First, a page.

82. The Roderick Effect
Among the variety of studio spaces I’ve used since getting out of graduate school, I spent a year working out of a friend’s two car garage. Not ideal, certainly, but it was the best I could do at the time. Now this garage, where I also had my electric kiln, was ten or twelve miles from my house. Not a horrible commute, but a bit far to go just to switch an electric kiln from medium to high. So I would phone my friend and he would walk out to the garage and turn up the kiln. Most of the time.
Some mornings I would show up at the studio and the kiln would be as I had left it (on medium), switched off by the timer. The problem was my friend, “Roderick”. Whenever I called to ask him to turn up a kiln, I was interrupting a rich and complex life I could not know much about. At the moment the phone clicked back into its cradle something clicked in his mind, too. That click said, “Where was I?” And he would resume his life.
It would be convenient (and malicious) to blame this natural self-centered ditziness on Roderick, but later, similar situations with my wife showed the problem to be more universal. The phone would go “click” and she would return to her previous activities. I would eventually return to the studio and the kiln would be as I had left it...on medium.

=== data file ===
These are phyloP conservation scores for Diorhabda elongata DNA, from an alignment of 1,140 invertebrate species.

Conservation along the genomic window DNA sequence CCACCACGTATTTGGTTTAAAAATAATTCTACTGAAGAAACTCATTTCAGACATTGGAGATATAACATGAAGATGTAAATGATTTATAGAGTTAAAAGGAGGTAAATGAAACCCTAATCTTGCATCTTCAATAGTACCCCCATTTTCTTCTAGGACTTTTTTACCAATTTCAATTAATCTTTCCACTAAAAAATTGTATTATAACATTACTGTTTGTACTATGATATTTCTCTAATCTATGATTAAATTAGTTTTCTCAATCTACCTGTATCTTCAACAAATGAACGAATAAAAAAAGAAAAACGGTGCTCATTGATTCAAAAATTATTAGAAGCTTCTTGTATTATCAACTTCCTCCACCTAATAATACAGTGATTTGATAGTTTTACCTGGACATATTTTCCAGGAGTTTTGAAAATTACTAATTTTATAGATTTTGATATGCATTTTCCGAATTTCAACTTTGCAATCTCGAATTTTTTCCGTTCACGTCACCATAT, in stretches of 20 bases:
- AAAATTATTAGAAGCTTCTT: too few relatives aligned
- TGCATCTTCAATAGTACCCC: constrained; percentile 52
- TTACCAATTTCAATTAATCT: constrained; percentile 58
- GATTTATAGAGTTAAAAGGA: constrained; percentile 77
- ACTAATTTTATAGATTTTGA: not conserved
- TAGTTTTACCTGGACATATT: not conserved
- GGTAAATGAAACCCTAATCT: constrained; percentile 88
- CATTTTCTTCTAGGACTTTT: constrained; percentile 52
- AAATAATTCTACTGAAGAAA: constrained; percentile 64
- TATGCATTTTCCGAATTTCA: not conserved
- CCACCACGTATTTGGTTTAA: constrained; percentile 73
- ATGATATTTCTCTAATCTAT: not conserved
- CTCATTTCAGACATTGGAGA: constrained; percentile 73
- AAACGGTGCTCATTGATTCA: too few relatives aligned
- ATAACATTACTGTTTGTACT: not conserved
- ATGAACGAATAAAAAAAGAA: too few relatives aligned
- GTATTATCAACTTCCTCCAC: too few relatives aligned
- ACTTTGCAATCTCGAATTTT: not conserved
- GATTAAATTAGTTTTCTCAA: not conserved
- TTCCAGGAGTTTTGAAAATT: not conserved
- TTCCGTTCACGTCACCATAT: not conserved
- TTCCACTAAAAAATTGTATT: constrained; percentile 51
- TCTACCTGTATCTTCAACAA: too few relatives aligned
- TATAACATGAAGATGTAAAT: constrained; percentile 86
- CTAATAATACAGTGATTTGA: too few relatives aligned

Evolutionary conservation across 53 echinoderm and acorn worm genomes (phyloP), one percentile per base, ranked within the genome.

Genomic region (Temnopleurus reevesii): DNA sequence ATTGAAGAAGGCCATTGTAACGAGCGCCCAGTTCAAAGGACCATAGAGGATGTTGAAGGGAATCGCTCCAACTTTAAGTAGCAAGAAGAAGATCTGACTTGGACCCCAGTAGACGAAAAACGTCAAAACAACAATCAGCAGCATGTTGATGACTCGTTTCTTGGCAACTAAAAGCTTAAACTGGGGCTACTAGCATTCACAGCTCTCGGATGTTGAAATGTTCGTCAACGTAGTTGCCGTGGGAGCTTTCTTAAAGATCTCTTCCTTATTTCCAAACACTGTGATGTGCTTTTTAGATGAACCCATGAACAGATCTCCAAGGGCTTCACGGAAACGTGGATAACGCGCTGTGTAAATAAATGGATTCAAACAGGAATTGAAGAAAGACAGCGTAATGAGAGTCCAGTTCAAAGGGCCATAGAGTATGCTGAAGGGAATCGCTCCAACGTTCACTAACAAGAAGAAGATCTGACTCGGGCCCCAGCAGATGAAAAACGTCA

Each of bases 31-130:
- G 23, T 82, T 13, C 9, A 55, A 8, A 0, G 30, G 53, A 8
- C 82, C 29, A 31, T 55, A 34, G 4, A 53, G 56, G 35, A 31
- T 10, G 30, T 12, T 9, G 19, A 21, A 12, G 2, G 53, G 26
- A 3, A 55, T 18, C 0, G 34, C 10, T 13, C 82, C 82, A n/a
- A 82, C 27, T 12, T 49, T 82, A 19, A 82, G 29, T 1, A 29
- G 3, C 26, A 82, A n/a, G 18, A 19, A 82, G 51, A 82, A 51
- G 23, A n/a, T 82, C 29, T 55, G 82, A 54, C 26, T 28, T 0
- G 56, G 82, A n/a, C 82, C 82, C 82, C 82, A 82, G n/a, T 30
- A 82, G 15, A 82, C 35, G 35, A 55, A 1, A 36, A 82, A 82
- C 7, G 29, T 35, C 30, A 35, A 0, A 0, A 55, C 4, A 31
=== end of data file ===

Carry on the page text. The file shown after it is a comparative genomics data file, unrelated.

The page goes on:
The fact of the matter is that whatever their good intentions, people focus on their own problems and can be easily distracted from their stated willingness to help you with yours. [We think the “click” of the phone may also be a factor.]
So, now I ask, “can you turn up the kiln, please? I’ll wait on the line and you can tell me how it was.” We both smile, think fondly of Roderick, and the kiln gets turned up. Because the phone call is not over, the task is not over. End of task, then end of phone call.
This is not something to get angry about or to let spoil friendships (or marriages). This is just modern minds at work and the best we can do, either asking the favor or delivering it, is to adapt politely.
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